JG Of course.

JL I am not saying that all economists are ignorant to this fact, but I've run into some who are.

JG One reason Keynes himself wasn't is that he was a practicing speculator for 30 years.

JL Yes. The people who actually make money know.

JG Basically when you get to the very centre of economic activity, there is alchemy and chaos.

JL Animal spirits.

JG As Keynes called them. In Keynes', Hayek's, or even Schackle's day, the sharp distinction between economics as some sort of discipline with fixed boundaries and other regions of thought was not made by any of the practitioners. They simply addressed what they thought were the questions or the issues. The only area in which Buchanan-like rational choice theory11 and public choice theory12 work, is in the economics profession. However it only works there because they internalise it.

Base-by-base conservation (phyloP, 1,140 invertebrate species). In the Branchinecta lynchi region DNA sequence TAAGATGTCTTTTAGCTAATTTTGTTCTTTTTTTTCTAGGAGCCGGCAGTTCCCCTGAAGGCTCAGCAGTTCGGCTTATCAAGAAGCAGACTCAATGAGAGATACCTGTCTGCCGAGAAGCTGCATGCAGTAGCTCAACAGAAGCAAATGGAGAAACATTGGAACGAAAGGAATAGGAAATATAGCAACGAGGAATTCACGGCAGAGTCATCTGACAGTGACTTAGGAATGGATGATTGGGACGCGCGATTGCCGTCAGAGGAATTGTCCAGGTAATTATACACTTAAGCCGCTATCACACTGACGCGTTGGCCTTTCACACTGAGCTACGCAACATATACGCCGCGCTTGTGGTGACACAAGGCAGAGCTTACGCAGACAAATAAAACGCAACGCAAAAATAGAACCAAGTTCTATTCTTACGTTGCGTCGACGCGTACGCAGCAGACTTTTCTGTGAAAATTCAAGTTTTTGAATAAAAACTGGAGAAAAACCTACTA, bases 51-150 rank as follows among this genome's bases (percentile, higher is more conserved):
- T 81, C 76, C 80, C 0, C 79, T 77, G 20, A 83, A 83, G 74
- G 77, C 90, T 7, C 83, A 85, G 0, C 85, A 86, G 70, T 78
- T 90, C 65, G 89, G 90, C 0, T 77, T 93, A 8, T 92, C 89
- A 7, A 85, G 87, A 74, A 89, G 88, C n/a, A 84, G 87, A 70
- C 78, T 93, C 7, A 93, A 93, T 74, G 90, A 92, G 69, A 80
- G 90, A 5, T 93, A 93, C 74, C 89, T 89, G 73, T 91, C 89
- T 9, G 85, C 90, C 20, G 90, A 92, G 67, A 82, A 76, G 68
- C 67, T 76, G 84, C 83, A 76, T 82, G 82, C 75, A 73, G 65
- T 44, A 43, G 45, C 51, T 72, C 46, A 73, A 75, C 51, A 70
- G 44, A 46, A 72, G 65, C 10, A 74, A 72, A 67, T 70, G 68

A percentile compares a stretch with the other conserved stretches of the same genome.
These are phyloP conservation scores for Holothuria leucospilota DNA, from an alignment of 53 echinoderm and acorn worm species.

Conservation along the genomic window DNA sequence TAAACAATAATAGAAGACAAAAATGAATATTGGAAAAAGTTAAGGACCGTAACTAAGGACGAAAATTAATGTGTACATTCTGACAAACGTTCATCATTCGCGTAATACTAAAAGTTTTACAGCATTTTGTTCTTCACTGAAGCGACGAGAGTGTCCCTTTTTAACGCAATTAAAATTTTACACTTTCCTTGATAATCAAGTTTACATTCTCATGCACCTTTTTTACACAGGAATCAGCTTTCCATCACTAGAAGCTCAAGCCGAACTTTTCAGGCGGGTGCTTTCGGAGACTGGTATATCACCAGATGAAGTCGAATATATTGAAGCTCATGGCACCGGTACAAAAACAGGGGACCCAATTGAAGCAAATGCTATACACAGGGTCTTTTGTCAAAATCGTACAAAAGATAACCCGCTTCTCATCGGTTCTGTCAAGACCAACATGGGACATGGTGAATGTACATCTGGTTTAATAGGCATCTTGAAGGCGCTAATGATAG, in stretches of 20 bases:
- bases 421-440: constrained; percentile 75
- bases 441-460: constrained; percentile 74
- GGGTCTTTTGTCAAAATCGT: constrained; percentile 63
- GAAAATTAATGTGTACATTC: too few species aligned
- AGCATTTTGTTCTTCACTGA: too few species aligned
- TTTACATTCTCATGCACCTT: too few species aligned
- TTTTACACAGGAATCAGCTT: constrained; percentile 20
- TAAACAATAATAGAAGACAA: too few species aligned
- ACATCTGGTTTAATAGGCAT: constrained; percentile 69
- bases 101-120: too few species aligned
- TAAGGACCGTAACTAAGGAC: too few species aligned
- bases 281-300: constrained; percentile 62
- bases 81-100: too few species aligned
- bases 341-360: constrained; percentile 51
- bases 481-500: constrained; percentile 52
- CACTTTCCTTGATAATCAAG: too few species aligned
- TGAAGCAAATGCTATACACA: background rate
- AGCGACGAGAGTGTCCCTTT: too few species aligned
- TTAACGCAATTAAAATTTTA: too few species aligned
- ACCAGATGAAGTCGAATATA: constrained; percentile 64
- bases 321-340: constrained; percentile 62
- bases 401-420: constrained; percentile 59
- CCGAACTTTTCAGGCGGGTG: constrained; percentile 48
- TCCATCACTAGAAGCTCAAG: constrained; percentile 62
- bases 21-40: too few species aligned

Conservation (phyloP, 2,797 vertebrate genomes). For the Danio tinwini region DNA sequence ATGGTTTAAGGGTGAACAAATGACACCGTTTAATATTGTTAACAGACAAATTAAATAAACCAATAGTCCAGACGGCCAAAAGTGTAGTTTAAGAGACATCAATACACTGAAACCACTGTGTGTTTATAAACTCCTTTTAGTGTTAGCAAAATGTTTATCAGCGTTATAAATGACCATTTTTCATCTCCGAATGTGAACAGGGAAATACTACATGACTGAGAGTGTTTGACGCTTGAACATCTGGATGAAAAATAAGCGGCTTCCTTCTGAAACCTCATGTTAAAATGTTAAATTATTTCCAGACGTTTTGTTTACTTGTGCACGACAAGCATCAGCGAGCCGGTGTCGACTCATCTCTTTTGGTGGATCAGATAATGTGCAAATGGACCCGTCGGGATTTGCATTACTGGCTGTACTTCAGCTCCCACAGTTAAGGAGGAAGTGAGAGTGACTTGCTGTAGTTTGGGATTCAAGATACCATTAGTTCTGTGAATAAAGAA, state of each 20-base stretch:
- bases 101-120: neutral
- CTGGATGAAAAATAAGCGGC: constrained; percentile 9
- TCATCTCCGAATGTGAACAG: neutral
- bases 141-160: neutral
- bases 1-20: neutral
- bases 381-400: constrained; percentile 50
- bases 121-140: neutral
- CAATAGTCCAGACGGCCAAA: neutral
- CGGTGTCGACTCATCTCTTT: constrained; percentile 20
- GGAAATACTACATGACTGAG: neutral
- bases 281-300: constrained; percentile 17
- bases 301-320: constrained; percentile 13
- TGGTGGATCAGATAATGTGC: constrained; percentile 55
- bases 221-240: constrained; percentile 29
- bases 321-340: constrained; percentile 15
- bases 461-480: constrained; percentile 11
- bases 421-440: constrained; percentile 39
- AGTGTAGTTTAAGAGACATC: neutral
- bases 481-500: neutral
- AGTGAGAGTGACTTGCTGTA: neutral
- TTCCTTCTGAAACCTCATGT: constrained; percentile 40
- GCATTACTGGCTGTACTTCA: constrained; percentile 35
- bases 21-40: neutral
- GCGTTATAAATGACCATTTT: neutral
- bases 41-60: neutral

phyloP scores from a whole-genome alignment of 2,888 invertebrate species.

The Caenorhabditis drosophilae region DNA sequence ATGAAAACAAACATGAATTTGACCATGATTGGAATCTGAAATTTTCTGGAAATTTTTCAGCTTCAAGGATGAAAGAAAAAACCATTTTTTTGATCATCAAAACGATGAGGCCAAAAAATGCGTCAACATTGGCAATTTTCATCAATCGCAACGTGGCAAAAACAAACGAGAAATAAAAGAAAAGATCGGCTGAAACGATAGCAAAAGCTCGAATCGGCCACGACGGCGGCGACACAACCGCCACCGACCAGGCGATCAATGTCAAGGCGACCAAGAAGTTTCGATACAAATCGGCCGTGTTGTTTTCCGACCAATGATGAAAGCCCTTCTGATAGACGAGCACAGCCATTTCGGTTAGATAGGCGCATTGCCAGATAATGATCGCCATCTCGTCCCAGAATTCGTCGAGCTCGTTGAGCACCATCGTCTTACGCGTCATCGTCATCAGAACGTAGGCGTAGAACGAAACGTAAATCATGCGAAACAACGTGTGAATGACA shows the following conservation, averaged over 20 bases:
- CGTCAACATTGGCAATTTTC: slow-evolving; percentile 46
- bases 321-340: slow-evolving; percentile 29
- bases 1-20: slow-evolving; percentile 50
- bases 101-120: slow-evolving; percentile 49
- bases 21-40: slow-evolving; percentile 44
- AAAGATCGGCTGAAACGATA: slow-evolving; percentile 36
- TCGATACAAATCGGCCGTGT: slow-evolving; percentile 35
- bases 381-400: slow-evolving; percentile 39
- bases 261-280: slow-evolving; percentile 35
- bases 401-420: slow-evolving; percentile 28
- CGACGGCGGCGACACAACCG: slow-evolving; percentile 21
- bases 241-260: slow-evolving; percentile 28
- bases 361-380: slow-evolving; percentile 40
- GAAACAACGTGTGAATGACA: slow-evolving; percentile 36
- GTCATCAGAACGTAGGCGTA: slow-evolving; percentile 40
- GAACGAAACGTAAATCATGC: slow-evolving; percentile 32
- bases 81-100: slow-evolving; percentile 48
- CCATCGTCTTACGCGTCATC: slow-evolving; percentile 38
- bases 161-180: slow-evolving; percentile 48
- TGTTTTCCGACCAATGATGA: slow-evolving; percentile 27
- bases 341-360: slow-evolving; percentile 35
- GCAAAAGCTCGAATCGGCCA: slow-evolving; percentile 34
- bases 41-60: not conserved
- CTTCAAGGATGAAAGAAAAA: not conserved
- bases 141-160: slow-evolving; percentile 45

JL In the new book, I take a leap from not just criticising, but actually proposing an alternate way to run the economy in the age of computation. The problem is that we use computers to radiate risk out from computational economic structures. You gather information in such a way that you get this advantage and you order the rest of the world to your benefit. That's creating a gradual shrinking of the economy, because what you do is demonetise what other people do. On Facebook, people put their information for free, for Facebook's benefit, and the type of benefit that ordinary people have is efficiency but not wealth creation. So you gain the ability to crash other people's couches more efficiently, but you don't gain an ability to have your own equity and your own wealth. In classical economics, I argue, the only reason we've got strong middle classes was because of the world of the ad-hoc structures that I am calling "levies". These are like little dabs that capture some of the flow of the capital for the benefit of the person in order so that there can be a middle class and it's not just slashing back and forth between the extremes of wealth and poverty. These include unions and copyright royalties, and all kinds of the other structures, ad-hoc structures and that's what created the middle class and the new efficiency of perpetration is destroying all those. The remedy I am proposing is to value all the information gathered on people, whether voluntarily or not. So if somebody is seen by a street-camera and that's used for the government, the government sends that person a cheque. If Facebook makes money off aggregating your data, they should send you a payment. I believe valuing all money may create a different system that's very realistic in terms of dynamic, where risk would become bundle, rather than radiated from whoever has the biggest computer. It would create an incremental system for building the middle class, instead of one based on ad-hoc systems, copyright or union membership. I believe it would naturally create a middle class.